Parachute RCTs studies (Smith & Pell. J CBE[9] ) [10, 11] ; analogies for research situations of observable risk reduction, but limited viable ethical alternatives; incisively, with wry humour, highlight risks of overly focusing on para-RCT-centric research.

Patient-based-studies; four interventions [12-14, 85]; a retrospective examination of clinical practice[15]; and thirty-nine observationals,[16-50, 86] three more are questioned;[51-53] some are preprints. All consider, mixed-size pre-and -or-post-infection ‘D’ samples, and COVID-19 positive patients. All studies variously evidence mitigation of COVID-19 infectivity and/or severity, by ‘D’.

Additionally, Biobank-study ‘D’ data (all over 10-years-old),[54-56] showed positive associations before adjustment. Comorbidities adjusted for, are impacted by vitamin D levels,[57] making evaluation complex. EPIC vitamin D data had no date-limits.[58]

Latitudinal,[59] COVID-19 seasonality, and wider, studies, including of polymorphisms,[60] grow in number; including those referencing historic pandemics and influenzas[61]: Juzeniene is a stand-out.[62] Latitudinal studies[63, 64] are helpful, but limited by availability of current accurate population ‘D’ data.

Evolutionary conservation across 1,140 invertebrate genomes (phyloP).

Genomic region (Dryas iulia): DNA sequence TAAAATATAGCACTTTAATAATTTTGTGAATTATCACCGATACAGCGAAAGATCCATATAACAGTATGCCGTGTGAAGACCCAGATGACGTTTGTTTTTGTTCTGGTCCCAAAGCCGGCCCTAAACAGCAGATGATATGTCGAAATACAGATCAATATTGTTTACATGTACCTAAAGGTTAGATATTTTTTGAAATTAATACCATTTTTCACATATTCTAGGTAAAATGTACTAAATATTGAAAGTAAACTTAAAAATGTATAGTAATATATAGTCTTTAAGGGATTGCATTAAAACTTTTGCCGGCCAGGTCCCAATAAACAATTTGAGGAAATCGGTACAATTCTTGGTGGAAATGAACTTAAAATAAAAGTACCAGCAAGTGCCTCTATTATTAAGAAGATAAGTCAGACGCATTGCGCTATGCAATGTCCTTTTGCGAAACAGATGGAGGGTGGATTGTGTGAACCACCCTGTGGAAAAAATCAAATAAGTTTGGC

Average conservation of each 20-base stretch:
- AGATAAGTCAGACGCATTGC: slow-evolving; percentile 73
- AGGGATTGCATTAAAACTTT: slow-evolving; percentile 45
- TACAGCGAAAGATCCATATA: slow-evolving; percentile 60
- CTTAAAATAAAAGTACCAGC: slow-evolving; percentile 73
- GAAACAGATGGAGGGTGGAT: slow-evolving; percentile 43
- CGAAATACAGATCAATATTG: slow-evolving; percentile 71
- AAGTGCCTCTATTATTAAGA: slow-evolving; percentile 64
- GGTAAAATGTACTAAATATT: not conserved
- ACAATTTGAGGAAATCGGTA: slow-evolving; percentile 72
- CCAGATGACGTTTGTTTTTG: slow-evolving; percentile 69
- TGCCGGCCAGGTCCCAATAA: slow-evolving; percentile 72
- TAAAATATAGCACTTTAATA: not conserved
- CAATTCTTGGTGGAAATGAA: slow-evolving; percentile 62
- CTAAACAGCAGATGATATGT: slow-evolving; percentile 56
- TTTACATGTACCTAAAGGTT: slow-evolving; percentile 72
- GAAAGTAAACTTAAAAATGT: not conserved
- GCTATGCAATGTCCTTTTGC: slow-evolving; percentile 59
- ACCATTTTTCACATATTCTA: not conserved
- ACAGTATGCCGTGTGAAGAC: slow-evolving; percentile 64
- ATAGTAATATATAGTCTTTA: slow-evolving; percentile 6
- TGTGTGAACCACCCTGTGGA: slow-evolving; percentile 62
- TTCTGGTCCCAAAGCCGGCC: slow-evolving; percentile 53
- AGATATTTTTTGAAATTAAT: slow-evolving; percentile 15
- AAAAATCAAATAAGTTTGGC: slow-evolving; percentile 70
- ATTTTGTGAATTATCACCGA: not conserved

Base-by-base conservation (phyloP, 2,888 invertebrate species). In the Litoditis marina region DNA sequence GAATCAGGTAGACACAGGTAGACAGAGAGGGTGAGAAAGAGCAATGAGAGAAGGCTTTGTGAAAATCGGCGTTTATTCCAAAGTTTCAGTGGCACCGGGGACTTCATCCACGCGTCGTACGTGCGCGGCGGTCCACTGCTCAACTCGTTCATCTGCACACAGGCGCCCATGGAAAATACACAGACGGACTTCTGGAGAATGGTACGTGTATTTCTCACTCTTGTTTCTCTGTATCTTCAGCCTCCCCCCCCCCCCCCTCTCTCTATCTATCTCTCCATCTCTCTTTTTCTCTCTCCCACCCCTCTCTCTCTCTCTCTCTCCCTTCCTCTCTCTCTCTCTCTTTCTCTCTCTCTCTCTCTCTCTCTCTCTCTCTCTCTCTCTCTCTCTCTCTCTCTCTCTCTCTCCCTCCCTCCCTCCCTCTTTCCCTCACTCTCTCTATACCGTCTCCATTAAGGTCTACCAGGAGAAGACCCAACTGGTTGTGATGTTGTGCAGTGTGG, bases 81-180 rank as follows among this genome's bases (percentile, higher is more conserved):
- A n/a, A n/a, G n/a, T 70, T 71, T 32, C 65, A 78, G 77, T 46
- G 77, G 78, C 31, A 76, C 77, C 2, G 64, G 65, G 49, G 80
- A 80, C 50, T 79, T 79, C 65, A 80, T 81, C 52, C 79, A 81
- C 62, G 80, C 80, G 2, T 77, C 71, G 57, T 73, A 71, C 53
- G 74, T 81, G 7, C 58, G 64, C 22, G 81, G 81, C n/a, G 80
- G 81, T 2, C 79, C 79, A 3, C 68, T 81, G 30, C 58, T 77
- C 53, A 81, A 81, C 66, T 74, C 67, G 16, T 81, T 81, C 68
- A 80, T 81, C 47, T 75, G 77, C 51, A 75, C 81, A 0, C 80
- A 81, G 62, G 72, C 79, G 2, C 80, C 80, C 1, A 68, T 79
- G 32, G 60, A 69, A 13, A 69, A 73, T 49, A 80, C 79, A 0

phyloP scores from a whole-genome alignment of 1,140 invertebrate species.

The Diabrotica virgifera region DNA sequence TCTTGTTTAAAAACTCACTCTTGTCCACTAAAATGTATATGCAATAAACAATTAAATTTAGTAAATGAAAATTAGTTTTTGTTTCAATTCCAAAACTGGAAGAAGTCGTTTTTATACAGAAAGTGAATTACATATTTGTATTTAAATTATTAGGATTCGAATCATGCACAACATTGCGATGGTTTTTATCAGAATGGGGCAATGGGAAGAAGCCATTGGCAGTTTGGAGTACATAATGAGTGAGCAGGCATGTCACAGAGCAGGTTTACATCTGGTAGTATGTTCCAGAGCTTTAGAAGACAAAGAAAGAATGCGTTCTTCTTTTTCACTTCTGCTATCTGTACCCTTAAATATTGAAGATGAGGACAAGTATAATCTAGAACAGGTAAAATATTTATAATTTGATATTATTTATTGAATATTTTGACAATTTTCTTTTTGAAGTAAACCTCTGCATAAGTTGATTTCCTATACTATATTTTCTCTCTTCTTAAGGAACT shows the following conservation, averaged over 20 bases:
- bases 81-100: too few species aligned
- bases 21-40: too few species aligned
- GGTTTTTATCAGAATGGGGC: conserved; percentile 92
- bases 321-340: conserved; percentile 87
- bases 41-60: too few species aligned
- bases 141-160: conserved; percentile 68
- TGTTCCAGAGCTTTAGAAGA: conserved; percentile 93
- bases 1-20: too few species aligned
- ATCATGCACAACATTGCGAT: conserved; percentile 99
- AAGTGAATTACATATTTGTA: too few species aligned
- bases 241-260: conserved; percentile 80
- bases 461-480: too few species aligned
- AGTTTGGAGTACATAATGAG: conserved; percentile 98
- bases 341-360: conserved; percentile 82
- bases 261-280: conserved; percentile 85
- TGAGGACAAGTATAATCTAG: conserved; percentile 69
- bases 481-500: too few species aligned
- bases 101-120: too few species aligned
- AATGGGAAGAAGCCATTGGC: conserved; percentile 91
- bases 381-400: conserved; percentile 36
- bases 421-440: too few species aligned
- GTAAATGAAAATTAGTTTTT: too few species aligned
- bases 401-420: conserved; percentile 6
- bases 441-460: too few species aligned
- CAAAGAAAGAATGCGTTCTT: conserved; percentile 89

An in-vitro study,[65] observes; “Vitamin D, calcitriol, exhibits significant potent activity against SARS-CoV-2.”

Numerous studies,[66] explain vitamin D’s central genetic evolutionary,[67, 68] and wider role, in immune modulation, through multiple various and diverse [69] pathways, including via peroxisomes and mitochondria. More generally, studies link low ‘D’ with negative wider health effects[70] including increased mortality.[71]

Early 2020 hypotheses linking COVID-19 infectivity / severity, to vitamin D, include; Grant,[72] Brown,[73] and Davies.[74] Helpful summaries include Benskin.[75]

The urgent need for major studies, has been raised in several BMJ Rapid Responses.[76-82]

Collectively, studies strongly suggest essential prohormone-and-nutrient vitamin D, is a far more effective potential basal COVID-19 treatment, than any additive pharmaceutical available to date. Pharmaceuticals and vaccines are ultimately appreciated adjuncts, to meeting essential evolutionary biological nutrient intake imperatives.